GOP lawmakers say party isn't trying to learn from midterm losses

A group of GOP lawmakers is voicing concerns that the Republican Party isn't confronting its losses in the November midterms and is not taking steps to learn from what led to Democrats flipping at least 40 seats in the House.

“[There has not been] any party lookback or leadership lookback and it does worry some of us," Rep. Adam KinzingerAdam Daniel KinzingerGOP rep deployed to southern border with Air National Guard unit GOP rep: Trump needs to ‘quit complimenting Kim Jong Un’ GOP compares Ocasio-Cortez to Trump MORE (R-Ill.) told The New York Times in a report published Sunday. 


Kinzinger's comments have been echoed by other GOP lawmakers, including Elise StefanikElise Marie StefanikGOP announces members who will serve on House intel panel Bipartisan House group introduces bills to stall Syria, South Korea troop withdrawals House votes on 10th bill to reopen government MORE (R-N.Y.).

Stefanik said that “there has been close to no introspection in the GOP conference and really no coming to grips with the shifting demographics that get to why we lost those seats."

“I’m very frustrated and I know other members are frustrated," she said, adding that she's planning to alter her political action committee in an effort to help women win GOP primaries in 2020. 

Seizing on opposition to President TrumpDonald John TrumpRosenstein expected to leave DOJ next month: reports Allies wary of Shanahan's assurances with looming presence of Trump States file lawsuit seeking to block Trump's national emergency declaration MORE, Democrats surged to the majority in the House during this year's midterms, flipping at least 40 seats in the lower chamber. 

“It’s clear to me why we lost 40 seats; it was a referendum on the president, but that’s an extremely difficult proclamation for people to make because if they were to say that they’d get the wrath of the president," outgoing Rep. Ryan CostelloRyan Anthony CostellloOvernight Energy: Park Service closing Joshua Tree after shutdown damage | Dems deliver trash from parks to White House | Dems offer bills to block offshore drilling | Oil lobby worries about Trump trade fight Ex-GOP Rep. Ryan Costello joins group pushing carbon tax Exiting lawmakers jockey for K Street perch MORE (R-Pa.), a frequent Trump critic who announced his retirement earlier this year, told the Times.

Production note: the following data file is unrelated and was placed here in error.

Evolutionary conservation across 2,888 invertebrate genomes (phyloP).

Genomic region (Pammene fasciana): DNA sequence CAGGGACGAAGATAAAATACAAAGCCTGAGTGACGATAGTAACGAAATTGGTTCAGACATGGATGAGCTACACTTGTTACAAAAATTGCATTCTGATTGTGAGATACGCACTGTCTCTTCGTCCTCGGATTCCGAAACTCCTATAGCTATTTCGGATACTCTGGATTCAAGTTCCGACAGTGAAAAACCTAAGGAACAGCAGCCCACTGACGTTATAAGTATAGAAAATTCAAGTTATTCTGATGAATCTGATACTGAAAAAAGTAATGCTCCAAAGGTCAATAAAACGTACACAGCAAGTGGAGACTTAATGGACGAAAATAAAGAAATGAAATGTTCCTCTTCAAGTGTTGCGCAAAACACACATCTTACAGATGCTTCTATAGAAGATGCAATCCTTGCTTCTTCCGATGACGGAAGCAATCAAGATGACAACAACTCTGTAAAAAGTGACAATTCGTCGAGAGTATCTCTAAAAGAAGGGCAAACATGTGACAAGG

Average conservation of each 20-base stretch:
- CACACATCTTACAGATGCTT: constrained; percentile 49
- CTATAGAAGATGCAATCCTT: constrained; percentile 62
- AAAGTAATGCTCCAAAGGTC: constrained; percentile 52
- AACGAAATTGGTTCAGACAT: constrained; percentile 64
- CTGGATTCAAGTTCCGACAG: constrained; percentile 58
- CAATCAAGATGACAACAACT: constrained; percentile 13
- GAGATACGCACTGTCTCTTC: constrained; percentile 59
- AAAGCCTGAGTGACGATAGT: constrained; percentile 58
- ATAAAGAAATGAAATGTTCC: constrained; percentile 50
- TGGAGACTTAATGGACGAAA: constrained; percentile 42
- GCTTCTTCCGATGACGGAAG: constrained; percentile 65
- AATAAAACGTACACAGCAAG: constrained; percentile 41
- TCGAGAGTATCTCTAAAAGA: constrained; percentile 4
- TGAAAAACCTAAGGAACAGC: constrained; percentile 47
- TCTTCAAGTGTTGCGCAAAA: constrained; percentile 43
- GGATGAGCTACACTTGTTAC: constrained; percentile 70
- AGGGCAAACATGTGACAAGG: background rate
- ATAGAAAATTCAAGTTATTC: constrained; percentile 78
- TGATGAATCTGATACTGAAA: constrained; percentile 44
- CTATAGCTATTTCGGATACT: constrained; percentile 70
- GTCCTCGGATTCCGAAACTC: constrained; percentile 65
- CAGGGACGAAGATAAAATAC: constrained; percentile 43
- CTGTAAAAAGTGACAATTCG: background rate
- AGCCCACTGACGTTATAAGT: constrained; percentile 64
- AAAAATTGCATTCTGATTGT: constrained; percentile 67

The Democratic Party gained its most seats in the House since 1974 in the election, according to the Times.

The losses have concerned some about the leadership of the party. House officials indicated to the newspaper that they would try to put together an after-action report related to the midterms. 

However, it is unclear how comprehensive the report would be. In addition, many leaders in of the Republican Party have declined to open up about the party's losses in the House and why their races may have played out the way they did.

The Times notes that Rep. Steve StiversSteven (Steve) Ernst StiversRep. Steve King pushes GOP to reinstate his committee assignments GOP lawmakers offer several locations for Trump address House vote fails to quell storm surrounding Steve King MORE (R-Ohio) said he did not want to play the "blame game" when asked about certain suburban incumbents losing races. 

Since the midterms, Republicans have chosen Rep. Kevin McCarthyKevin Owen McCarthyCongress allows Violence Against Women Act to lapse Mandatory E-Verify: The other border wall Bret Stephens: Would love to see Hannity react when Dem declares climate change emergency MORE (Calif.) to serve as the minority leader when the Democrats seize control next month. Lawmakers also selected Steve ScaliseStephen (Steve) Joseph ScaliseOn unilateral executive action, Mitch McConnell was right — in 2014 Texas man with politician hit list, illegally 3D printed rifle sentenced to eight years The Hill's Morning Report - Presented by the American Academy of HIV Medicine - Will there be any last-minute shutdown drama? MORE (R-La.) to serve as minority whip.